Most who live here know at least the briefest versions of the “Lost Colony” story, but here’s a brief overview for those who do not. The Tillett site spans 1500 years and at least two cultures. In August 1587, one hundred and fifteen English settlers arrived at Roanoke Island. John White was named governor of the colony. He was sent after some time back to England to gather new supplies for the struggling colony, which were making meager deals with the natives to sustain themselves on maize, the most recent colonial discovery for subsistence. White left behind his family, most famously his newborn granddaughter and first English-born child in the New World, Virginia Dare. Upon White’s arrival in England, he was ordered along with all able ships to fight against the Spanish Armada. His supply mission was derailed to defend the crown. In 1590, White returned to the Roanoke colony to find it completely deserted with no trace of his people save for the word ‘Croatoan’ carved into a balustrade. Attempts were made for years to come to locate any surviving members of the colony, with some accounts reporting a few white colonists were absorbed into surrounding tribes, evidenced by Anglican-featured natives within a reasonable distance of the original settlement. Still, there is no concrete support for this.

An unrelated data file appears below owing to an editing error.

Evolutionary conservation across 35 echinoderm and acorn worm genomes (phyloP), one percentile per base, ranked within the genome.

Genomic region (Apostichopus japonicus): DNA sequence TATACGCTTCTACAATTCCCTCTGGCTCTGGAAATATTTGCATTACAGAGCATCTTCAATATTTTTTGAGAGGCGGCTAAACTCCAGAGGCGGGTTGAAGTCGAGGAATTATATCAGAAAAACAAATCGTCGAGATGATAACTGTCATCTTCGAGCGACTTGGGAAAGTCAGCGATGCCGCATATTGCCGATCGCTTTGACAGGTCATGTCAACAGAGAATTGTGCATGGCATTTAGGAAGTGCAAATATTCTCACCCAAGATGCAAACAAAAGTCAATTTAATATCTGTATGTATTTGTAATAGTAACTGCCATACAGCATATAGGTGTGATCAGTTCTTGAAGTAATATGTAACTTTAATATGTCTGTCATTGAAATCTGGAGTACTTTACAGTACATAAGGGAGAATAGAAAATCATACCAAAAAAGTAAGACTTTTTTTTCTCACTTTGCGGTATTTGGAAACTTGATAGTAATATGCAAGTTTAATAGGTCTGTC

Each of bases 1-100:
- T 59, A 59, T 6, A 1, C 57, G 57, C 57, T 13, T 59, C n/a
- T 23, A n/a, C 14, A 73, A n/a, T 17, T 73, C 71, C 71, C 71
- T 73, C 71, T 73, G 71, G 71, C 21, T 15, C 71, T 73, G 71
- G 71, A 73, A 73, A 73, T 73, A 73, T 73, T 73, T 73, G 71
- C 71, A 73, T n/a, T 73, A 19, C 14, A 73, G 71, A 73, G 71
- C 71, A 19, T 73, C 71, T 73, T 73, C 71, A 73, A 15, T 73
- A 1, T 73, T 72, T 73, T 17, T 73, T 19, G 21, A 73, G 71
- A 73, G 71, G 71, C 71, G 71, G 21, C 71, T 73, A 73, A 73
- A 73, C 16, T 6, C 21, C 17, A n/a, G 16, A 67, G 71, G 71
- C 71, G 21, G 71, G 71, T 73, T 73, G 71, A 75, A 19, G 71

What does all of this mean? The first fishing community on Wanchese laid the groundwork for the bustling seafood port it is today. And while we may find it easy to gloss over the place’s rich past to justify the expansion of the economic success it provides today, local decision-makers needn’t forget how we must learn from the past to ensure the future. The Tillett site offers historical context for our island’s most popular and performed piece of folklore. It holds the key to understanding native populations in North Carolina and all along the east coast. Preservation of things old and new has been on the local agenda quite a bit lately, with threats to develop our disc golf course for housing, to name a singular issue. The ways in which we as a community rallied around our beloved leisurely activity must be mirrored in protecting our history as well, no matter the supposed “benefit.”

Emily Moliken is a freelance writer living on the Outer Banks

Leave a Comment

Contact Us

We'd love to hear from you! Shoot us an email and we'll get back to you, asap.

Not readable? Change text. captcha txt
obx dont be that guy